We don’t have nearly the Comeback Player of the Year field that we had a year ago. If anyone this year did what Adrian Peterson, Peyton Manning, or Jamaal Charles did in 2012, they would have won this year’s award by runaway. Instead, we have only maximum three real candidates this year, depending on your particular definition of “comeback.”
Jason Peters fits every definition of comeback. He tore his Achilles in the off-season before the 2012 season and didn’t play a snap all season. Going into his age 31 season in 2013, there was reason to doubt he’d be the same player he was before the injury. He wasn’t quite the player he was in 2011, when he was the runaway top offensive tackle on Pro Football Focus, but he still had a fantastic year.
He was a deserving Pro-Bowler on one of the most explosive offenses in the NFL. He graded out as Pro Football Focus’ 4th ranked offensive tackle, surrendering 4 sacks, 3 quarterback hits, and committing 4 penalties, while excelling as a run blocker as well. He was a great fit in Chip Kelly’s offense, often lining up in weird formations and having to move around much more than the usual offensive tackle. Even at his age and off of a serious leg injury, Peters did not lack athleticism at all and was a big part of the Eagles’ success.
Terrell Suggs is another candidate whose comeback has a looser definition. Suggs also tore his Achilles right around the same time Jason Peters did, but he came back last year to play 8 games, 12 games if you include the Super Bowl run. He also suffered a serious biceps injury along the way and predictably was a shell of his normal self and even that’s being generous. Pro Football Focus’ 3rd ranked 4-3 defensive end in 2011 and the 2011 Defensive Player of the Year, Suggs graded out below average in 2012.
In 2013, there was some concern that, going his age 31 season, he had ruined his body playing through all of those injuries in 2012 and that he wouldn’t be the same player again. He wasn’t the same player in 2013, but he was still pretty damn good, grading out as Pro Football Focus’ 9th ranked 3-4 outside linebacker. Baltimore didn’t even make the playoffs in 2013, the year after winning the Super Bowl, but you can’t blame the defense, as it was one of the best in the NFL. In fact, I’d say the 2013 defense, regular season at least, was better than the 2012 defense in the regular season. Suggs being fully healthy again was a big part of that.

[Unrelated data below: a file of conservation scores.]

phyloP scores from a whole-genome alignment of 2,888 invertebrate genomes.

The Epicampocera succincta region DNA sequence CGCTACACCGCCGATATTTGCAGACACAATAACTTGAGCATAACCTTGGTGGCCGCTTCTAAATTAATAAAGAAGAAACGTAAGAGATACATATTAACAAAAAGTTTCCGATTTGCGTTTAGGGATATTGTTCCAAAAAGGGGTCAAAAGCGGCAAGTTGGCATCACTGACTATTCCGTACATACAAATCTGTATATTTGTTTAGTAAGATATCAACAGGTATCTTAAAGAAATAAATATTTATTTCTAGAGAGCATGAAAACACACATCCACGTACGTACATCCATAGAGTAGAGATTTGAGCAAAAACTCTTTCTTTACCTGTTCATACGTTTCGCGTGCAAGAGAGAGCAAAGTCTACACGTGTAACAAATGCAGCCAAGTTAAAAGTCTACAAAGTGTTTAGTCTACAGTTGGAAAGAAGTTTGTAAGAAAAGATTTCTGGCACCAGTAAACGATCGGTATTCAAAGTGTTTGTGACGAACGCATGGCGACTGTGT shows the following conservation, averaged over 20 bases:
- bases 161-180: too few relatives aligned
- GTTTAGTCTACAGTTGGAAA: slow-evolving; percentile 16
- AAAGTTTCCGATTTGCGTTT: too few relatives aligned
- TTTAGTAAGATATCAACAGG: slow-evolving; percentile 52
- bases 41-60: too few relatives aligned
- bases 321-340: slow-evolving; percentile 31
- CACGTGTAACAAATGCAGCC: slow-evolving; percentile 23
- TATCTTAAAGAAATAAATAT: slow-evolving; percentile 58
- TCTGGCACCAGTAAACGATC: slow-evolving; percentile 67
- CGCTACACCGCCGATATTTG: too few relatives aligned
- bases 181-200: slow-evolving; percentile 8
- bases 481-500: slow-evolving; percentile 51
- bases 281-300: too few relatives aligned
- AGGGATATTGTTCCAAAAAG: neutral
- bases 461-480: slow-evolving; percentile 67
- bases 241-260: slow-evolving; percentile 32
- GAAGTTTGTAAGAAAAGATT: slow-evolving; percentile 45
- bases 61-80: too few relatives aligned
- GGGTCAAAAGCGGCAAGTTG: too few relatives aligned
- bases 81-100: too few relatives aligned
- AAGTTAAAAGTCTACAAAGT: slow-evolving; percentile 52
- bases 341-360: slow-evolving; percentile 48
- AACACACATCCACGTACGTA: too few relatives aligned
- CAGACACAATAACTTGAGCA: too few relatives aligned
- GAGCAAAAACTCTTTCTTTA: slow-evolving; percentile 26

Philip Rivers is the 3rd candidate and his candidacy requires the loosest definition of comeback, as he hasn’t missed a game in 9 years as a starter. Instead, his comeback was a comeback from poor coaching and a lack of talent around him. After posting QB ratings of 100+ for 3 straight seasons from 2008-2010, Rivers saw his QB rating drop into the 80s in both 2011 and 2012. There were rumors of injuries and age, going into his age 32 season, was also seen as a factor.
Instead, Rivers found the fountain of youth in 2013, with help from his new coaching staff and the front office. New head coach Mike McCoy and offensive coordinator Ken Whisenhunt did a fantastic job fixing Rivers and building an offense better suited to his strengths. Also, after playing for 2 years with minimal offensive supporting cast, new GM Tom Telesco (who got some Executive of the Year consideration from me) did a great job fixing the situation, without big offensive signings and with just one off-season. Drafting DJ Fluker in the first round helped, but the real steals were getting Keenan Allen (an Offensive Rookie of the Year candidate) in the 3rd round getting and King Dunlap and Danny Woodhead on cheap contracts in free agency.
The results were great. Rivers posted a 105.5 QB rating that tied for his career best. He completed 69.5% of his passes for an average of 8.23 YPA, 32 touchdowns, and 11 interceptions, while leading the Chargers to a 2nd place finish in rate of moving the chains and an AFC Wild Card berth, in spite of a terrible defense supporting him. Rivers still didn’t have a lot of offensive help around him, but he made the most of it and would get my 2nd place MVP vote behind Peyton Manning. At the end of the day, I’m taking Jason Peters here because he fits the truest definition of a comeback and because the way he dominated his position this season, after what happened last season and his age, is very impressive, but all 3 got consideration.